Author: Kirk Hogan, M.D., J.D.
Anesthesiology 5 2017, Vol.126, 759-762.
AT the University of Wisconsin, Madison, Wisconsin, in the 1970s, a circulating nurse was designated to maintain a list of all malignant hyperthermia (MH) family surnames taped to the inside of the swinging doors to the operating suite to be cross-checked by everyone responsible for preoperatively evaluating a patient. Efforts to avoid trigger agents at all costs in those at heightened susceptibility by family history led to risky and often unpleasant alternative anesthetic regimens. Imagine, for example, induction and maintenance of anesthesia for an upper abdominal procedure in a difficult airway patient at risk for MH before introduction of fiber-optic laryngoscopy and nontrigger IV anesthetics. Lethality of the syndrome during the two decades that elapsed between its recognition and its suppression by dantrolene engendered waking nightmares in the care of probands who triggered in the absence of advanced warning.
In the current issue, Pollock et al.2 provide a learned account of Keith Ellis’s tenacious and articulated efforts to identify the site of action of dantrolene within the sarcolemma of skeletal muscle. Ellis’s discovery motivated investigation of components of the excitation–contraction coupling triad as molecular candidates for MH pathogenesis in the face of alternative lipid, central nervous system, catechol, and other MH theories that prevailed until the 1990s.3,4 As eloquently detailed by Pollock et al., Ellis and his coworkers bent diverse experimental models to their purpose in testing dantrolene’s potential sites of action, spanning the central nervous system to the periphery. With these data in hand, Ellis was primed for the cognitive leap in perceiving that dantrolene may have utility in the treatment of MH. He sought a collaborator able to perform a first trial of dantrolene in the swine model of MH and forwarded stocks to Gaisford Harrison. Rescue of seven of eight pigs from certain death by MH at Ellis’s instigation has since saved thousands of lives and loosened one of anesthesiology’s most terrifying shackles.5 With Pollock et al. as guides, readers of Ellis’s original manuscripts will be rewarded by familiarity with a chain of experiments that serves as a model of its kind.
In bringing Ellis’s discoveries once again to light, Pollock et al.’s survey impels the reader to consider what technical advances of comparable magnitude may be identified in contemporary anesthesiology. The current editorial addresses why so little comes to mind. Looking back, the period of Ellis’s inquiries stands as a demarcation at the dawn of an incredible quickening in the practice of anesthesia in the two decades that were to follow (table 1). Conversely, innovations in anesthesia care from 1995 to the present have been less generous and of a different order, with a shift in focus from the introduction of disruptive technical advances in drugs and devices to the regulation of caregiver behaviors. What accounts for this shift? I suggest that the decline in innovation in anesthesia care over the past two decades may be traced to the specialty’s envelopment by a culture of complacency coupled to a culture of compliance. It has been alleged that “By adhering to the six sigma approach, the anesthesia community has reduced mortality attributable directly to anesthesia so significantly that it is now almost impossible to measure.”6,7 Such assertions have led many to believe that achieving a “six-sigma performance standard” (i.e., a work product that is 99.99966% free of defects) leaves little or no margin for improvement in anesthesia care.8 To the contrary, Lagasse9 reports an all-cause perioperative mortality rate of 1 in 500, with anesthesia care contributing to 1 in 15,000 deaths within 48 h, a rate that has been stable over 20 yr. Similarly, two large investigations of anesthetic morbidity report severe and permanent damage arising in part from anesthetic management in 0.2 to 0.5% of surgeries, intermediate severity outcomes including unplanned postoperative intensive care in 0.5 to 1.5% of procedures, and an incidence of minor anesthetic morbidities in 22% of patients, many of which comprise “near-miss” events in which immediate attention is required to forestall far more deleterious outcomes.10–12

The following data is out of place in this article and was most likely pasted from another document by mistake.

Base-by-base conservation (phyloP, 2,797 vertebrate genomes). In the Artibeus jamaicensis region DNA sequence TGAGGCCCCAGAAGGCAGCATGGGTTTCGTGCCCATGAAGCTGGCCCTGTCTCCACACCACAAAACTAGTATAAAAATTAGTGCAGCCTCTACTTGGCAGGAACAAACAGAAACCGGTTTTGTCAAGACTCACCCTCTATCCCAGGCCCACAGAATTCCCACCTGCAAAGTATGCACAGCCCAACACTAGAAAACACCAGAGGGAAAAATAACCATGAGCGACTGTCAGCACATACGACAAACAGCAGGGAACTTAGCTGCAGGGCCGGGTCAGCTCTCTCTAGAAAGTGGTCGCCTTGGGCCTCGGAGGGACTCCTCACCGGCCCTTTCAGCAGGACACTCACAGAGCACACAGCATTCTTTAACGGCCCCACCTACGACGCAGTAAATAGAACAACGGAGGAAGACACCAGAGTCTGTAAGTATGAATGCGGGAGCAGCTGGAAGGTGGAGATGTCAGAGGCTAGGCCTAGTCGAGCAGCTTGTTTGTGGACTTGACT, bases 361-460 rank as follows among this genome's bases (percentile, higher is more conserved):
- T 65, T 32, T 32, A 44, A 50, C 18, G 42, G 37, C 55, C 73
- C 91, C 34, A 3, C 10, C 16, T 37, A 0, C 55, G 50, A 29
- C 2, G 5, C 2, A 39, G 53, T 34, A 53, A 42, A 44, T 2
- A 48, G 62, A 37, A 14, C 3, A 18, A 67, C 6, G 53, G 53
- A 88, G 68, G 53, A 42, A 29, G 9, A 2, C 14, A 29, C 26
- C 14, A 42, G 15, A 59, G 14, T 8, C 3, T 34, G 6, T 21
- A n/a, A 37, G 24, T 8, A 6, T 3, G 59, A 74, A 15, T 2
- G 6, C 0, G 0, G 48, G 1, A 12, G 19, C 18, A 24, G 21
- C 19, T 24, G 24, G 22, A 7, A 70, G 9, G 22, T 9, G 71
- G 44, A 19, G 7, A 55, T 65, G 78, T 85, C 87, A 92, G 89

Accordingly, there is little need for the profession to seek beyond its borders to identify numerous opportunities for improving the “sigma” of its “work product.” Up to 50% of elderly patients experience new-onset delirium and cognitive decrements in the postoperative interval.13 Why aren’t preoperative cognitive assessments a standard of care? Up to 30% of those dying from cancer suffer intolerable levels of pain.14 A preponderance of patients undergoing surgery arrive with vitamin insufficiencies.15 Impacts of suboptimal vitamin levels on postoperative outcomes are easy to prevent, diagnose, and treat, but are ignored. The single largest variable we make no effort to measure or modulate in perioperative care is the body’s intense inflammatory response to the trauma of surgery. Are there no consequences of this inattention? Why aren’t preoperative genomic profiles performed as a routine?16 Of more topical relevance, despite 40 yr of escalating sophistication in understanding the pathogenesis of MH, the profession still lacks a noninvasive way to identify the MH phenotype outside the operating room. Nor has the diagnosis and management of MH changed materially in the interval since the introduction of dantrolene, despite a persistent mortality in 1 to 4% of patients.